By Craig Tally
JOPLIN, Mo. —
The opening line of a review about Mel Gibson's movie "The Passion of the Christ" reads "highly controversial and enormously successful." I'm not sure about the controversy, but I have no doubt that the movie was a smashing success at the box office. Some would say all the attention is good; Christ is being talked about, at least. I would not agree.
I chose not to view the movie and spent a considerable amount of time explaining my decision. I simply think that putting the last twelve hours of Christ's life on the cinema screen will not tell the meaning of those hours. Undoubtedly it was a good movie, but the matter of Christ's death is far too mysterious to be portrayed on screen.
Nor did I watch "The Bible," the recent television series proposing to tell the stories of the Bible by broadcasting them onto television screens. While the "stories" can certainly be broadcast, the "Story" cannot. More is needed -- much more.
The "Story" of the Bible is not communicated through some kind of monologue. The "Story" of the Bible is to be personally shared, in a caring environment in which dialogue is encouraged.
Is God a violent God? Does God really order the mass killing of mothers and children? Does God demand the total destruction of complete cities? Was God the commander-in-chief of an ancient army setting out to invade lands? Dare we recklessly throw these images upon a screen and hope for the best?
How we reconcile those stories of violence and injustice with the idea of a loving, caring God is an enormous task. How we legitimately translate those ancient stories into timeless wonder is a critical process. How we describe the relevancy of those old stories for today's world involves painstaking effort. Personal involvement is essential to successfully describing "how" we believe God was with Israel and how we believe God was in Christ.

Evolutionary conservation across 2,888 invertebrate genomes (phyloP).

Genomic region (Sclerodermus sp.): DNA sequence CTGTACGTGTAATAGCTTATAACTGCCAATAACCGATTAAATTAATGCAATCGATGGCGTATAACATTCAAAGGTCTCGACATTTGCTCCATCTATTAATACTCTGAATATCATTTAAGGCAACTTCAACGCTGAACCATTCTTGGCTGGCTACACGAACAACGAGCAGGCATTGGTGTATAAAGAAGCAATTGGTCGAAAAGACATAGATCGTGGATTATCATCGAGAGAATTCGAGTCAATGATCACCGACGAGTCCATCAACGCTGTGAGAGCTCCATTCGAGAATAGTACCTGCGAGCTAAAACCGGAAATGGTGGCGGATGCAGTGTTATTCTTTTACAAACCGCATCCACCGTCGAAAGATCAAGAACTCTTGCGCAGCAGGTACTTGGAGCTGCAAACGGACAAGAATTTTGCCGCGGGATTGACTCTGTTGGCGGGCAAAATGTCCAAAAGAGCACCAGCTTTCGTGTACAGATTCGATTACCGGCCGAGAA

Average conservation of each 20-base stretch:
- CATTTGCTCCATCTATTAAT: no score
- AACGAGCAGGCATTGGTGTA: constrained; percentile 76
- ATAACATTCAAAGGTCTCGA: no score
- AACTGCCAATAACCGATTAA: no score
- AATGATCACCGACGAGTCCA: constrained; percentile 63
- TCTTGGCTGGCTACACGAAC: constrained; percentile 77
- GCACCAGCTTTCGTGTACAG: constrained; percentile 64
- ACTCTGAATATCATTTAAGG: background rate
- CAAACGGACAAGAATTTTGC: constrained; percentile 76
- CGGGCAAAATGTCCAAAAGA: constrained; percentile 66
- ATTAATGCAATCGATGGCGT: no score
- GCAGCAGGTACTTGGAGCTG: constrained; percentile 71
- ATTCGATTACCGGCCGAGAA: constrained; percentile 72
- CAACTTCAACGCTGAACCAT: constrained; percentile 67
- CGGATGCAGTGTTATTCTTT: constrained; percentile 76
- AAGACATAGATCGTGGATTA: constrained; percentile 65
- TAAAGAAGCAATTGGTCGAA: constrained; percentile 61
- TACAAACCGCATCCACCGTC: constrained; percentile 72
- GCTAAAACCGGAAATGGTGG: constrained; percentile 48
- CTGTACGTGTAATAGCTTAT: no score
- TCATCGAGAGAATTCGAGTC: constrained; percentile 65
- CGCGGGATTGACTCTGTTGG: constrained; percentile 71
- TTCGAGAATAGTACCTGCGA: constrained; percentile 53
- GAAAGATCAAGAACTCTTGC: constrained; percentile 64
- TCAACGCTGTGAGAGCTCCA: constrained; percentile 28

Certainly these matters fall within the concern of Jesus when He spoke of the Kingdom of God working like leaven deposited in a larger amount of unleavened dough. Just as the transforming influence of leaven cannot function without being part of the unleavened dough, so also the Kingdom of God, with its message, cannot function without being part of the world.
Therefore, I am concerned about children who viewed those episodes. I wonder about the impact of the violence upon their tender understanding of God. I well remember assisting my children, and children in my churches, with their introduction to these stories.
I am concerned about the image of God projected upon that screen. Because of personal experiences, there are those who already struggle with these questions about violence and God; about a seemingly uncaring God; about a God who appears to act as violent as do human beings. I worry that there is no one there to help.
I am concerned about those people who are already inclined to see any idea of God as being archaic and irrelevant. I fear that this series does nothing but reinforce that inclination. Of course, there will be those who turn away from God, but there should be someone there who is saddened, as Jesus was with the rich young ruler.
When an apostle drew his sword, ready to fight for Jesus at His arrest, Jesus told him to put it away, effectively telling him he was getting in the way. I worry that our bumper stickers, our slapping the stories onto television and movie screens, our impersonal means of trying to tell the story of God end up getting in the way.